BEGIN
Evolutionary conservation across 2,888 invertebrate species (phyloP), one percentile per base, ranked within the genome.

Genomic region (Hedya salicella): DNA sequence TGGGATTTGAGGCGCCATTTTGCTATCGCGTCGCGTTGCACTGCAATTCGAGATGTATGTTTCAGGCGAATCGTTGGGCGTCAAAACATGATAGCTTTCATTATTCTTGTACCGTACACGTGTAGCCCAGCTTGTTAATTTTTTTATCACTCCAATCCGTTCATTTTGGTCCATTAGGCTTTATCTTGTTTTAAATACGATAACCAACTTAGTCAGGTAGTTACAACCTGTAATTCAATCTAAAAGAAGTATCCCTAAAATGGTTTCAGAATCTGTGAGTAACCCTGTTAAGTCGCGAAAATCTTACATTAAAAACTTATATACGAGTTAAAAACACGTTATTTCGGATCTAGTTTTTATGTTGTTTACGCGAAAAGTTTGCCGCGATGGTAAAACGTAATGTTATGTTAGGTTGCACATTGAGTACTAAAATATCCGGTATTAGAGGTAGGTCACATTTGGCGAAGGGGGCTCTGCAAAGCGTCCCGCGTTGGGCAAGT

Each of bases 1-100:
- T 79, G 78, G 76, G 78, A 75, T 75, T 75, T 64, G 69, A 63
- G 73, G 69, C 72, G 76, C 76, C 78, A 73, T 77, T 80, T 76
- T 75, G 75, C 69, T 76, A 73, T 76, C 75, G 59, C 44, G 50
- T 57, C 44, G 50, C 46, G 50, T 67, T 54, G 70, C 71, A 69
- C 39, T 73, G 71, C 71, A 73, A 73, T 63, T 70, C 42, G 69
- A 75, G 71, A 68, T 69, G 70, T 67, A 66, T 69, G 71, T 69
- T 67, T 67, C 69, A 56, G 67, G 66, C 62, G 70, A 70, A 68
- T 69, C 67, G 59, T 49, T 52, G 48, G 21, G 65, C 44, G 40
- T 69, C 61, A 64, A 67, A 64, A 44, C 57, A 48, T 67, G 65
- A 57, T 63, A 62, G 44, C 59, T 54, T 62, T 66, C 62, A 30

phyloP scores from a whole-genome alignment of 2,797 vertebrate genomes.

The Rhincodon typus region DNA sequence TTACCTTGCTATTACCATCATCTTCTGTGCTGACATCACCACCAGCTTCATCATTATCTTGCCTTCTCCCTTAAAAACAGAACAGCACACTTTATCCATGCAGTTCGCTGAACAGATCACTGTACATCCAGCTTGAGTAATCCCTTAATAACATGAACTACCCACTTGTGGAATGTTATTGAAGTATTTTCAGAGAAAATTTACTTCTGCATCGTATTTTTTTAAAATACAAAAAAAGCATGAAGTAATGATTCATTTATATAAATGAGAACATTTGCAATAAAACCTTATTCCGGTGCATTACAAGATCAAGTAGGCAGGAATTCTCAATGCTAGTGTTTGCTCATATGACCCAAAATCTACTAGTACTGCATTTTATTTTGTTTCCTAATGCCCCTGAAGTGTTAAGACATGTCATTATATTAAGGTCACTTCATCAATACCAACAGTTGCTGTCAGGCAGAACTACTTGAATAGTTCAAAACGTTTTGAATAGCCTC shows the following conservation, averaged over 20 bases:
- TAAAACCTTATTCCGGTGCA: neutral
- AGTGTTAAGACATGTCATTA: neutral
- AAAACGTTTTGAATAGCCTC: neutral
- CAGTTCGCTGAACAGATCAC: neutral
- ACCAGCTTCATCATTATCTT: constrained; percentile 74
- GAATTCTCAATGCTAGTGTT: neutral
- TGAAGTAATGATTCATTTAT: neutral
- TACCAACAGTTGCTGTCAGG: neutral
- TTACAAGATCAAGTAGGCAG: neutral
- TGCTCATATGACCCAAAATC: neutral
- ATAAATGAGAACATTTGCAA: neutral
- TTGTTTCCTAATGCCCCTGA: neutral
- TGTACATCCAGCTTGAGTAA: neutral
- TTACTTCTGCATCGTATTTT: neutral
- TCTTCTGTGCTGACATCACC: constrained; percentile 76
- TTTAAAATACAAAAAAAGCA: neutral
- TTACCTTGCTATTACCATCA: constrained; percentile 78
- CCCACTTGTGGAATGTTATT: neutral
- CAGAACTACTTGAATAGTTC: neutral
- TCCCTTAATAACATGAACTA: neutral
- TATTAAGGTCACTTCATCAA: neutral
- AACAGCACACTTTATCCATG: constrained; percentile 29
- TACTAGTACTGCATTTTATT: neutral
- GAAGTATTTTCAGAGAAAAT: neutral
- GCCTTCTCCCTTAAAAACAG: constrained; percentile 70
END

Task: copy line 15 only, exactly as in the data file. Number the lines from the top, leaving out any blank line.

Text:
The Rhincodon typus region DNA sequence TTACCTTGCTATTACCATCATCTTCTGTGCTGACATCACCACCAGCTTCATCATTATCTTGCCTTCTCCCTTAAAAACAGAACAGCACACTTTATCCATGCAGTTCGCTGAACAGATCACTGTACATCCAGCTTGAGTAATCCCTTAATAACATGAACTACCCACTTGTGGAATGTTATTGAAGTATTTTCAGAGAAAATTTACTTCTGCATCGTATTTTTTTAAAATACAAAAAAAGCATGAAGTAATGATTCATTTATATAAATGAGAACATTTGCAATAAAACCTTATTCCGGTGCATTACAAGATCAAGTAGGCAGGAATTCTCAATGCTAGTGTTTGCTCATATGACCCAAAATCTACTAGTACTGCATTTTATTTTGTTTCCTAATGCCCCTGAAGTGTTAAGACATGTCATTATATTAAGGTCACTTCATCAATACCAACAGTTGCTGTCAGGCAGAACTACTTGAATAGTTCAAAACGTTTTGAATAGCCTC shows the following conservation, averaged over 20 bases: